The Politics and Practice of New Zealand Competition Law

Published date01 December 2021
Date01 December 2021
AuthorMatt Sumpter
Symposium: The Evolution of Competition Law and Policy in New Zealand
The Politics and Practice of
New Zealand Competition Law
Matt Sumpter*
There is a wind of change blowing through global competition law and policy. Four or five years ago,
there were signs a front was coming. Progressive commentators were fretting about years of see-
mingly unchecked market concentration. They were asking whether greater antitrust intervention
might soothe rising inequality, prop up wages, and even disband aggregated political power. Some from
the vanguard of this movement now occupy the most influential positions in the global antitrust
endeavor. In this article, I locate New Zealand’s experience within the international normative debate
over the law’s objectives by reference to the country’s modern economic history. And I explain how
policy translates into practice at the enforcement coal face in New Zealand. In doing so, I observe that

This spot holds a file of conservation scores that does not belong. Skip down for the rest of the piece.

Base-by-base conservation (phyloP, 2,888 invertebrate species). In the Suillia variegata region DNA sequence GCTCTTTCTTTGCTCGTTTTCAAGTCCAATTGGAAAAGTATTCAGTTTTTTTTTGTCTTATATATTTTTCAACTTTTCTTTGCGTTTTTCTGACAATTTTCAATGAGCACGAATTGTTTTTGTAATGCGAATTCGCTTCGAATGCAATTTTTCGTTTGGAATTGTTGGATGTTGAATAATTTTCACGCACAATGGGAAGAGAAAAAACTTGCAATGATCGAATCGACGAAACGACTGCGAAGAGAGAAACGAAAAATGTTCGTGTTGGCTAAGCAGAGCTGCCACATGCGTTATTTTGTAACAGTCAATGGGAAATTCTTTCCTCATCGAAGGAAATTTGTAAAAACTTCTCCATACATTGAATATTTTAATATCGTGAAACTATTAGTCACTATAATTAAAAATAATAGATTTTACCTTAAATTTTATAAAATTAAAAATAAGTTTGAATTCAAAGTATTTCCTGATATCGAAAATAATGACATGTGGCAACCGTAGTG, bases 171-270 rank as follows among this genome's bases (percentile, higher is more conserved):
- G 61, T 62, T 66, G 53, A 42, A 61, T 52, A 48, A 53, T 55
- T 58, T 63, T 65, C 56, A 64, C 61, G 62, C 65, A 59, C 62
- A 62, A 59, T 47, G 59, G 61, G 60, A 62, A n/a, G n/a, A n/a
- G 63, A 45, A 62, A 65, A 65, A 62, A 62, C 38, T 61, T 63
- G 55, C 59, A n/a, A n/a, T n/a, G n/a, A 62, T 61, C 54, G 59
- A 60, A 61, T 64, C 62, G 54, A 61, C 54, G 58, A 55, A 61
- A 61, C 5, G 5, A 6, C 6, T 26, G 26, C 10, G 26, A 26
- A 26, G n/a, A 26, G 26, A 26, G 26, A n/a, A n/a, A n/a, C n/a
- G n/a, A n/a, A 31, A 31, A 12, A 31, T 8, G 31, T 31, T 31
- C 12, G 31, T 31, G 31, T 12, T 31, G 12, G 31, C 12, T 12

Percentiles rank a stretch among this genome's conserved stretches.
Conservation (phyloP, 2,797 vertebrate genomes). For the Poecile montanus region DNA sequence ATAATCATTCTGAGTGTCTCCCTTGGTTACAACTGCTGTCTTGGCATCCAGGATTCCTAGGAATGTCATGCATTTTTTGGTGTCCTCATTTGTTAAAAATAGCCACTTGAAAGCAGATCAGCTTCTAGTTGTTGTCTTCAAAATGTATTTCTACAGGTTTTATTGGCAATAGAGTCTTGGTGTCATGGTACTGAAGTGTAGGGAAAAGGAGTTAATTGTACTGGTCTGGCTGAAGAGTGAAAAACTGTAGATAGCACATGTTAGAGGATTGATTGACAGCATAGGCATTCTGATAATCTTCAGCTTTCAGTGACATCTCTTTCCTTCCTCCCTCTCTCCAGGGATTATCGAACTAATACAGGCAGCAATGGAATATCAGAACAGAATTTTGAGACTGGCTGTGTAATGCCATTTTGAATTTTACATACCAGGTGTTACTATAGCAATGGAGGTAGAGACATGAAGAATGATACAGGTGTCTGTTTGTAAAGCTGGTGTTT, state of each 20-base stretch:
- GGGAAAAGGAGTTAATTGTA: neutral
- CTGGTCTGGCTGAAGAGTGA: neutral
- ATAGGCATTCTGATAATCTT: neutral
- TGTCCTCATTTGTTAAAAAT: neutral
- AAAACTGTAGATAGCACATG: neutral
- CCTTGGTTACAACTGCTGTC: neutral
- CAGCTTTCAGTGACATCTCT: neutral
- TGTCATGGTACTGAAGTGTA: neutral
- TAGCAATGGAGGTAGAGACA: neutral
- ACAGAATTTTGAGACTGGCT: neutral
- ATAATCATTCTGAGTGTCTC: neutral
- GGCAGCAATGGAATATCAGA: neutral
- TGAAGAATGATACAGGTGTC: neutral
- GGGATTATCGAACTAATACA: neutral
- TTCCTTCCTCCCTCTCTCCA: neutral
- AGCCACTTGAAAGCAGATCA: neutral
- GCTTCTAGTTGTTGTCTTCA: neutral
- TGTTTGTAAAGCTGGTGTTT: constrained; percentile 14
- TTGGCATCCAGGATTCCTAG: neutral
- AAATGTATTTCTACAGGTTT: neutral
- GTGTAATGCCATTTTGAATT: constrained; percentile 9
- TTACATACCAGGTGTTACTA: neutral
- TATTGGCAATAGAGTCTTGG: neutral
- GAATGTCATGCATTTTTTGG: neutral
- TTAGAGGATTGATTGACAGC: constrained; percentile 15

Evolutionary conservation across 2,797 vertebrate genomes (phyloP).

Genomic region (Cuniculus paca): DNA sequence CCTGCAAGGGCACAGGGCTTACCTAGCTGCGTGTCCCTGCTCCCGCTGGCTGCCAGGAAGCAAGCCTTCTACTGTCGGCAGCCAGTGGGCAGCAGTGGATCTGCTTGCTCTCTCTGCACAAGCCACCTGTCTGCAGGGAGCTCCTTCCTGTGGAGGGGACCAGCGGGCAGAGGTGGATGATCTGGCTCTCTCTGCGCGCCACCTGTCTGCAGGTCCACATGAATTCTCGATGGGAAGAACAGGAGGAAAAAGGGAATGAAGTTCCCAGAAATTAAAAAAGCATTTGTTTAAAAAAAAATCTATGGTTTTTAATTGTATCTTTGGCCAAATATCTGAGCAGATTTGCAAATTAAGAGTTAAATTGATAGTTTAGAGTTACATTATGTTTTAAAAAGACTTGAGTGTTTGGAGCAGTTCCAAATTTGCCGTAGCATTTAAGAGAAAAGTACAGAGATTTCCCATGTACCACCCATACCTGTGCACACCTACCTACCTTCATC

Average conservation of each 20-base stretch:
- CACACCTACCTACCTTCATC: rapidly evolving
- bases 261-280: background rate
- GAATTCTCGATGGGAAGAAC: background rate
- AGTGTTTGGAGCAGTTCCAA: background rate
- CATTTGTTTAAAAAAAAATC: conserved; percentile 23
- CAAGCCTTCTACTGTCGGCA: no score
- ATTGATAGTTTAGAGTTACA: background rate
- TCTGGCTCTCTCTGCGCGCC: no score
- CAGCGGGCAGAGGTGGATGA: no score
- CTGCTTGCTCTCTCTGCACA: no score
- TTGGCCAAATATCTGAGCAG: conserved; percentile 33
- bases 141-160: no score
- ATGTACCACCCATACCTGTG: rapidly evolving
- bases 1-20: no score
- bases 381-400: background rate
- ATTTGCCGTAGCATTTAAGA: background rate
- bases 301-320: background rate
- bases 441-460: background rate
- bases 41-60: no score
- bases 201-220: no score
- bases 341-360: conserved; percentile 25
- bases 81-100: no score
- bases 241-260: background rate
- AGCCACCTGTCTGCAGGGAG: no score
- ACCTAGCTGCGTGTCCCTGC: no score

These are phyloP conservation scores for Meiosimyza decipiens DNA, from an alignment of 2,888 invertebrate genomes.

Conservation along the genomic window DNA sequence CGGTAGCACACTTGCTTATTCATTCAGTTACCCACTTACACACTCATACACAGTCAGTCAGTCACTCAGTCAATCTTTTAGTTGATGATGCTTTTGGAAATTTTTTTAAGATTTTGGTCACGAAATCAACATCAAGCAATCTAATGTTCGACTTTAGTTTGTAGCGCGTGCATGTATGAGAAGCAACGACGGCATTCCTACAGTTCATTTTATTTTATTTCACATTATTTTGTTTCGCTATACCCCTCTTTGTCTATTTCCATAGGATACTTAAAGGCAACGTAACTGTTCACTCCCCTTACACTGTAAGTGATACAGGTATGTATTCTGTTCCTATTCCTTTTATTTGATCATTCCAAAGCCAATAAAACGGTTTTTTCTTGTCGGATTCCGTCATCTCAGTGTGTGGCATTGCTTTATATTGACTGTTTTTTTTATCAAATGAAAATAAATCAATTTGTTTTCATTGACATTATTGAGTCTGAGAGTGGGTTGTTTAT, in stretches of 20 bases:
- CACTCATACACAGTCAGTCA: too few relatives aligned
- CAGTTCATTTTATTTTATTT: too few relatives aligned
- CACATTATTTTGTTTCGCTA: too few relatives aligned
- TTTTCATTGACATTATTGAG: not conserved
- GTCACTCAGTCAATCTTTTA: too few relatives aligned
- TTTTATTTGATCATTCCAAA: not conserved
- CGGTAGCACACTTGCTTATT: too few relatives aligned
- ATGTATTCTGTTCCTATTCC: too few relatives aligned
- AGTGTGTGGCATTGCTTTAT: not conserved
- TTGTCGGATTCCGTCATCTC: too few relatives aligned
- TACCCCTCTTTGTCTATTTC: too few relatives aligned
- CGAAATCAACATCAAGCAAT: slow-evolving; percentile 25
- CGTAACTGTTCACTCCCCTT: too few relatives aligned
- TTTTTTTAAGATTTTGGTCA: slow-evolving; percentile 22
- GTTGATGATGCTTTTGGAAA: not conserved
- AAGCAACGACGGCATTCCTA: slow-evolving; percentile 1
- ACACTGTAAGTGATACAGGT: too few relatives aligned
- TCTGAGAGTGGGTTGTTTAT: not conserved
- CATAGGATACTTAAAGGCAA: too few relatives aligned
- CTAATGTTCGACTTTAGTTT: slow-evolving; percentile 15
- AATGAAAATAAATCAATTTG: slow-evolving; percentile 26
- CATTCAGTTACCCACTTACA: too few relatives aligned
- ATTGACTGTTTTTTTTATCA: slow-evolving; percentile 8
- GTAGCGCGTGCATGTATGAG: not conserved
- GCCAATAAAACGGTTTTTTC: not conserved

the country’s competition agency, the Commerce Commission, is failing in its duty to investigate and
prosecute exclusionary conduct in the jurisdiction.
New Zealand, hipster antitrust, consumer welfare, exclusionary conduct, agency performance
Competition law was born in Washington, DC, in the summer of 1890 as a sociopolitical reaction to
concentrated economic power. For decades, now the United States has exported its antitrust rules,
analysis, and controversies to all corners of the globe.
New Zealand began receiving these exports in the 1980s amid a seismic neoliberal transformation
of the country’s economy. In a recent book on the topic, Professor Rex Ahdar surveys New Zealand’s
experience since its 1986 adoption of competition law from the United States via Australia.
As one might expect, Ahdar’s book contains a chapter on the goals of competition law. In that
chapter, he narrates the Harvard-Chicago polemic, recording the Chicagoans’ profound influence on
New Zealand common law. Ahdar th en speaks to an important 2001 ame ndment to the purpose
statement of the country’s competition statute—the Commerce Act 1986—which marked the begin-
ning of the end for total welfare’s ascendancy as the driving force of antitrust jurisprudence within the
* Chapman Tripp, New Zealand
Corresponding Author:
Matt Sumpter, Chapman Tripp, Level 34, 15 Customs St West, Auckland, New Zealand.
The Antitrust Bulletin
2021, Vol. 66(4) 462–469
ªThe Author(s) 2021
Article reuse guidelines:
DOI: 10.1177/0003603X211044900

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